Beneath the action is a coming-of-age tale that wears its heart on its sleeve and bears all. Despite being slightly predictable and clichéd, real life roller-derby competitor Shauna Cross' screenplay (adapted from her own book) makes up for it with razor-sharp dialogue ("I can grow the balls") and genuinely intriguing characters. Not to mention the comedy littered throughout; never laugh-out-loud moments but you'll be chuckling from start to finish. The romance subplot could have been left out though, it doesn't hold your interest like the other story elements and feels slightly unnecessary.
Undeniably cute once again, Ellen Page stamps her A-list spot with another splendid, oddly appealing performance. Page's serious acting chops are matched by her superb comic timing as she proves that she is one of the finest young actors coming through today. The huge supporting cast is letdown by no-one; Kristen Wiig the pick of the bunch, her deadpan humour is hilarious and she is surely another actress we will see more of in the future. A special mention to Marcia Gay Harden and Daniel Stern as well, they play Bliss' old folks with warmth and likability, never allowing them to become the typical misunderstanding parents you often find in these movies.
A laugh-a-minute affair with a bigger than average heart. Throw in a terrific little indie soundtrack and you have yourself a must-see movie.
4 out of 5 (1 - Rubbish, 2 - Ordinary, 3 - Good, 4 - Excellent, 5 - Classic)
Whip It is directed by Drew Barrymore and adapted for the screen by
Shauna Cross from her own novel, Derby Girl. Barrymore also co-stars
alongside Ellen Page, Alia Shawkat, Marcia Gay Harden, Kristen Wiig,
Juliette Lewis, Jimmy Fallon, Daniel Stern and Landon Pigg.
Bliss Cavendar (Page), is a bored teenage girl stuck in a rut in Bodeen, Texas. Her life consists of working at the "Oink Joint" restaurant and entering beauty contests to please her mother (Harden). Along with her friend Pash (Shawkat), she dreams of escaping to a better life. Then one day during a trip out to Austin, the girls get wind of Roller Derby, a sport for girls played on roller-skates. Intrigued they go and take in a match and Bliss is hooked straight away, it's tough, competitive and even edgy. Telling a lie about her age, Bliss decides to try out for the "Hurl Scouts" and gets a place on the team as "Babe Ruthless". Thanks to her ability the "Scouts" start to turn around their season, however, with a new boyfriend on the scene and her parents unaware of her secret life, Bliss' new found happiness could come crashing down around her.
In spite of some favourable critical assessments, Drew Barrymore's directing debut barely made a dent at the box office. Just about making its money back on World gross, the figures would lend you to believe that the film simply isn't very good. Plot synopsis doesn't suggest anything out of the ordinary, yet another coming-of-age teenager picture, and one that is sports based, and even more formulaic than that, the sports team at the centre of proceedings is an underdog too! Throw into the equation that it's a female based movie and it's not really a film crying out for all demographics: or is it? Barrymore herself was very disappointed with the marketing for her movie, the general feeling being that it was sold as a girls sports love story type picture. She's absolutely right, it was marketed badly, and it barely had a run on the big screen in most countries. Which is a shame because Whip It is a smashing film, a picture that's vibrant, funny and not without dramatic worth; and yes, it's accessible for any age, sex or gender persuasion. Cross' script is fresh and free of filler and the cast all turn in jolly good shows; ranging from the excellent (Page/Gay Harden) to the engaging (Shawkat/Lewis/Wiig) and the funny (Stern/Fallon). OK, so it's not perfect, Barrymore is no Tony Scott when it comes to shooting action (some of the actual derby matches are confusing and not flowing), and maybe a bit more back-story flesh for the other "Hurl Scouts" wouldn't have gone amiss? But these are minor itches at the beginning of what is hoped to be a long career in directing for Madame Barrymore.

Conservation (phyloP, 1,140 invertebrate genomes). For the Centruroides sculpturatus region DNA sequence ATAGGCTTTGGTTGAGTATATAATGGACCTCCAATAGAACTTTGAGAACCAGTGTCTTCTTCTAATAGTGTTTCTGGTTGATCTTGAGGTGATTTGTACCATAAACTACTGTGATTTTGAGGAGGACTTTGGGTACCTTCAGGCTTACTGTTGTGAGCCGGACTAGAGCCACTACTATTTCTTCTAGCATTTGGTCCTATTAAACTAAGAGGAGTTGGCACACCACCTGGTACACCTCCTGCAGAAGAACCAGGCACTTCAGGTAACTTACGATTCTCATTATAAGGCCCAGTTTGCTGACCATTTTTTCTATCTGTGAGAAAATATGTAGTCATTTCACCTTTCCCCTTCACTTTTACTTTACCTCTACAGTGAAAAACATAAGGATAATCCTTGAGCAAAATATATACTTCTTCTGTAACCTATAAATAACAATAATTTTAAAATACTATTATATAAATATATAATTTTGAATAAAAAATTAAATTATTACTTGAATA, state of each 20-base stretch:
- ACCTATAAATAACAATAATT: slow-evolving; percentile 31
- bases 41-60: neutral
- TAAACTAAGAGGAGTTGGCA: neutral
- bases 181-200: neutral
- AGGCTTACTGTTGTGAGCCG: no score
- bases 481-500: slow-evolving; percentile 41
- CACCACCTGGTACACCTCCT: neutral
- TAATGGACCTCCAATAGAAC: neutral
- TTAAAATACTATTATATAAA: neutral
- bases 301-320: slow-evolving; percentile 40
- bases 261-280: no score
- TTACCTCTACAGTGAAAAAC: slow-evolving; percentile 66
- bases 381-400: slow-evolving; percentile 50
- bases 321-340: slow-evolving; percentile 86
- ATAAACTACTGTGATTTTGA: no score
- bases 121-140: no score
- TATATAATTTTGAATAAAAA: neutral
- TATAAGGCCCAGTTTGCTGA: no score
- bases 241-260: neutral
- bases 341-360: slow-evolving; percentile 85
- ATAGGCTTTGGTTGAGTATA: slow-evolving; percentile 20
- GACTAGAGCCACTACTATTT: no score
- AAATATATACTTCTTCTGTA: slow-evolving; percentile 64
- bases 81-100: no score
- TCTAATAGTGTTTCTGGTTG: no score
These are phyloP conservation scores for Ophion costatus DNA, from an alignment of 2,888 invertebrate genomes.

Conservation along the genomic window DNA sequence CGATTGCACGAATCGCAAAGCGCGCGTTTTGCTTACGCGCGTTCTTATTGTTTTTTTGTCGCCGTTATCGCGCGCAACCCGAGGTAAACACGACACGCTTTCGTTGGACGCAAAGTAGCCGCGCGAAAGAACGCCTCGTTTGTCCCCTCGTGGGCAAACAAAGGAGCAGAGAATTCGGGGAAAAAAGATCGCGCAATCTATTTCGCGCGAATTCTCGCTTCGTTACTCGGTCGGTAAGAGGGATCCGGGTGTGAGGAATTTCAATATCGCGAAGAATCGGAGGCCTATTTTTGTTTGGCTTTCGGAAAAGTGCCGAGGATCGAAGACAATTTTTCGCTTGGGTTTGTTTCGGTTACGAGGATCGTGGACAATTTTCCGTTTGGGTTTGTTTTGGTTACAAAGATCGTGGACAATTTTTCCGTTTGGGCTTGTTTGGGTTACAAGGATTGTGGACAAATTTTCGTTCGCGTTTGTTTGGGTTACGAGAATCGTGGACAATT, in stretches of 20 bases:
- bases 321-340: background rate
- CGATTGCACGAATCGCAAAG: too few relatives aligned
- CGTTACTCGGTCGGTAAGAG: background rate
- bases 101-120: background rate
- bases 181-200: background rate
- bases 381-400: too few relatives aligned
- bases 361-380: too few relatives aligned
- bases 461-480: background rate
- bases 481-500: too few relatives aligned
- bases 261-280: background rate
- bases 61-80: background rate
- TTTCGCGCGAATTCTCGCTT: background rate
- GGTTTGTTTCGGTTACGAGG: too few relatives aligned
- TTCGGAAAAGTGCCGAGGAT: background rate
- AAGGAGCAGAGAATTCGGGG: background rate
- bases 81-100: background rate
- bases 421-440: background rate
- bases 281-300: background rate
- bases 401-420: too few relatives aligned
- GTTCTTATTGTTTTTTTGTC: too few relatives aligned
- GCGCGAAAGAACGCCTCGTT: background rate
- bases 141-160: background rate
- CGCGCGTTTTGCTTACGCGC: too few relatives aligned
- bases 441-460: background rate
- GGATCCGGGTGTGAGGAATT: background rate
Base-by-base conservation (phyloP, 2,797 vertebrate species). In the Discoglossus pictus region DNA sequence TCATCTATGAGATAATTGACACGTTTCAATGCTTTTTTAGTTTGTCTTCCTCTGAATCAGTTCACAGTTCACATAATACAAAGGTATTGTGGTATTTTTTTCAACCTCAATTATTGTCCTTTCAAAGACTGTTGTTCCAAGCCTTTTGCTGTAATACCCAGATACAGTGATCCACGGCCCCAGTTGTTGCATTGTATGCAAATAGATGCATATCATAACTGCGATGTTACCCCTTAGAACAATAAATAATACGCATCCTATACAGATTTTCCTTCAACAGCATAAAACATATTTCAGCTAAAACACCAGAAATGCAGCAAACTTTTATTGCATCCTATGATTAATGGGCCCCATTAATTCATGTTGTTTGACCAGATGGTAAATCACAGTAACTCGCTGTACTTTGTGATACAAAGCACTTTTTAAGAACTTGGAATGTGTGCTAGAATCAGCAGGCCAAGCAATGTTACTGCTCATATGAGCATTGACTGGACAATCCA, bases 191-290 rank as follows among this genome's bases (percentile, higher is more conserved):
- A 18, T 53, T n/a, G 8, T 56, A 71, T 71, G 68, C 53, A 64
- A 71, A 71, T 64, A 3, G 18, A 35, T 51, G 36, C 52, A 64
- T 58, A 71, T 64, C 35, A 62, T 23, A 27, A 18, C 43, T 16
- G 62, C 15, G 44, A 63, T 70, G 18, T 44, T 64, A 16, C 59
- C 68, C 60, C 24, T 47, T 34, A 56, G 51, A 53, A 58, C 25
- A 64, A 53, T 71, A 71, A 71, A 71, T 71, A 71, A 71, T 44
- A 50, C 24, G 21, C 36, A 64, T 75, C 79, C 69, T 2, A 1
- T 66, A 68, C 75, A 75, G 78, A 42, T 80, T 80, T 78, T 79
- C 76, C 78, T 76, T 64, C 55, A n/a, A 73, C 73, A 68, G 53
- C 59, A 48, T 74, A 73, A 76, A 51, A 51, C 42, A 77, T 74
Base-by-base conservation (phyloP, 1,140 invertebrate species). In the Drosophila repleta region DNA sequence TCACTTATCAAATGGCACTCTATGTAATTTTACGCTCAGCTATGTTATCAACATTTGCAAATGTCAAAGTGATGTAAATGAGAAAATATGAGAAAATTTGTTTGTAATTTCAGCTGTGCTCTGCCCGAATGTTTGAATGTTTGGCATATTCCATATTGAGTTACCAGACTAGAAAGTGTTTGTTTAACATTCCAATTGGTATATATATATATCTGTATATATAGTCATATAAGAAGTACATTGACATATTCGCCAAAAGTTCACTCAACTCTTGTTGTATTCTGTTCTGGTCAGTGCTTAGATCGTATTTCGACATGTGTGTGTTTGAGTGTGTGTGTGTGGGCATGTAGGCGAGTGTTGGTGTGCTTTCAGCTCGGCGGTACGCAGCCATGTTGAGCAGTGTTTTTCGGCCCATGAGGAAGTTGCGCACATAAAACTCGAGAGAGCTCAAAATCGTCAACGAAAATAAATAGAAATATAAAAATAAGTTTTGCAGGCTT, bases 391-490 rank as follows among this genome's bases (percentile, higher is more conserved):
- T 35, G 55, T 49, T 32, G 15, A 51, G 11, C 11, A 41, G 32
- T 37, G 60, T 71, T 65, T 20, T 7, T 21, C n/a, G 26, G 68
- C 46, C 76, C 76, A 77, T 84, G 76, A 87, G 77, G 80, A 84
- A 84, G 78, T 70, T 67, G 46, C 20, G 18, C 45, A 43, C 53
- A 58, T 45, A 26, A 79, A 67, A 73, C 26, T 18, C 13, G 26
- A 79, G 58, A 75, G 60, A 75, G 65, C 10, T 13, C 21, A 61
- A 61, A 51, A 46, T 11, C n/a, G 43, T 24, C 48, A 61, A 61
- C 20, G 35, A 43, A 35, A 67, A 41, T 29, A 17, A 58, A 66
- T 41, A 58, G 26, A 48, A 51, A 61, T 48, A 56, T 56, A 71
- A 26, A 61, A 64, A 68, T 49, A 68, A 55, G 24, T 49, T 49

With names like Jabba the Slut, Smashley Simpson and Iron Maven, it's evidently a film full of fun vim and vigour. But as great as that is (girls in skirts on skates belting each other around a track), the coming-of-age drama at its core should not be understated either. 8/10
While it's a coming of age story we've seen before the film being set against roller derby makes it's something new and different. I saw this movie yesterday at TIFF and the screenwriter was there for the Q&A. This story is taken from her experiences discovering roller derby and many of the characters are based on real people. The writer is also from Texas and grew up near Austin where the story is set. Ellen Page and Marcia Gay Harden are excellent and the mother/daughter scenes are very real. Ellen Page did all her own stunts - learning to skate which adds a lot to the movie. Many of the older actresses did many of their stunts as well so the wipe outs and the scrapes and bruises are real!! Kristen Wigg is also great - one of the first times I've seen her be a real person on screen instead of just a funny character.